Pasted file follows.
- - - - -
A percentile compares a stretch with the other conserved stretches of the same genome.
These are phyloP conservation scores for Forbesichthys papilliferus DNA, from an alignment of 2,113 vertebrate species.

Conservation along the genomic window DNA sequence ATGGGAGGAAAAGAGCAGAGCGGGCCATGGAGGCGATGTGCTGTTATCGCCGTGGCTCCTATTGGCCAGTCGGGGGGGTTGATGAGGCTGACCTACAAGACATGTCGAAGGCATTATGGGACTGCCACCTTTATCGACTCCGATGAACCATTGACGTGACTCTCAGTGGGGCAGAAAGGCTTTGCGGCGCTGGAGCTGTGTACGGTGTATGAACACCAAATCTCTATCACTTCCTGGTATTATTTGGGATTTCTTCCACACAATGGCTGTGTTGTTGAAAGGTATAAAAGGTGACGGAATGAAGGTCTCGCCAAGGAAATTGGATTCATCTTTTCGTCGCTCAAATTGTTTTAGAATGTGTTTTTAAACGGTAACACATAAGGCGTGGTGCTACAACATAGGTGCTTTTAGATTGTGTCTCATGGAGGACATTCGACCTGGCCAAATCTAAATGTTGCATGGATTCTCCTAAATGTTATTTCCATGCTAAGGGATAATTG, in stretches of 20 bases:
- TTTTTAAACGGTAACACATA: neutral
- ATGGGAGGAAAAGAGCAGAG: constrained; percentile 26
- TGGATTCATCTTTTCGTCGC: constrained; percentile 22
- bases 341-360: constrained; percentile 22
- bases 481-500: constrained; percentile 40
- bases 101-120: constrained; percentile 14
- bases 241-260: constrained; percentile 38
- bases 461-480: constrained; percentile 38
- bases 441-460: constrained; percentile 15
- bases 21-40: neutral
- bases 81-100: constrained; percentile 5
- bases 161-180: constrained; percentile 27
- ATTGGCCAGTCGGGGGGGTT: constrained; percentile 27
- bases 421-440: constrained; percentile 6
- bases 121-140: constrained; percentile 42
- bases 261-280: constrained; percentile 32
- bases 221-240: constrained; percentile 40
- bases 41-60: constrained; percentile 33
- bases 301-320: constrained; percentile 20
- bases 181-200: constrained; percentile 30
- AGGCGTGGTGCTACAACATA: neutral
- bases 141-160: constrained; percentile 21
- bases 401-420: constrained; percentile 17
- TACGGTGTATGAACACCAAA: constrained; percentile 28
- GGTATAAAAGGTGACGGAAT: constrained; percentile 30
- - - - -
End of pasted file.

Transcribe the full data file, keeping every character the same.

A percentile compares a stretch with the other conserved stretches of the same genome.
These are phyloP conservation scores for Forbesichthys papilliferus DNA, from an alignment of 2,113 vertebrate species.

Conservation along the genomic window DNA sequence ATGGGAGGAAAAGAGCAGAGCGGGCCATGGAGGCGATGTGCTGTTATCGCCGTGGCTCCTATTGGCCAGTCGGGGGGGTTGATGAGGCTGACCTACAAGACATGTCGAAGGCATTATGGGACTGCCACCTTTATCGACTCCGATGAACCATTGACGTGACTCTCAGTGGGGCAGAAAGGCTTTGCGGCGCTGGAGCTGTGTACGGTGTATGAACACCAAATCTCTATCACTTCCTGGTATTATTTGGGATTTCTTCCACACAATGGCTGTGTTGTTGAAAGGTATAAAAGGTGACGGAATGAAGGTCTCGCCAAGGAAATTGGATTCATCTTTTCGTCGCTCAAATTGTTTTAGAATGTGTTTTTAAACGGTAACACATAAGGCGTGGTGCTACAACATAGGTGCTTTTAGATTGTGTCTCATGGAGGACATTCGACCTGGCCAAATCTAAATGTTGCATGGATTCTCCTAAATGTTATTTCCATGCTAAGGGATAATTG, in stretches of 20 bases:
- TTTTTAAACGGTAACACATA: neutral
- ATGGGAGGAAAAGAGCAGAG: constrained; percentile 26
- TGGATTCATCTTTTCGTCGC: constrained; percentile 22
- bases 341-360: constrained; percentile 22
- bases 481-500: constrained; percentile 40
- bases 101-120: constrained; percentile 14
- bases 241-260: constrained; percentile 38
- bases 461-480: constrained; percentile 38
- bases 441-460: constrained; percentile 15
- bases 21-40: neutral
- bases 81-100: constrained; percentile 5
- bases 161-180: constrained; percentile 27
- ATTGGCCAGTCGGGGGGGTT: constrained; percentile 27
- bases 421-440: constrained; percentile 6
- bases 121-140: constrained; percentile 42
- bases 261-280: constrained; percentile 32
- bases 221-240: constrained; percentile 40
- bases 41-60: constrained; percentile 33
- bases 301-320: constrained; percentile 20
- bases 181-200: constrained; percentile 30
- AGGCGTGGTGCTACAACATA: neutral
- bases 141-160: constrained; percentile 21
- bases 401-420: constrained; percentile 17
- TACGGTGTATGAACACCAAA: constrained; percentile 28
- GGTATAAAAGGTGACGGAAT: constrained; percentile 30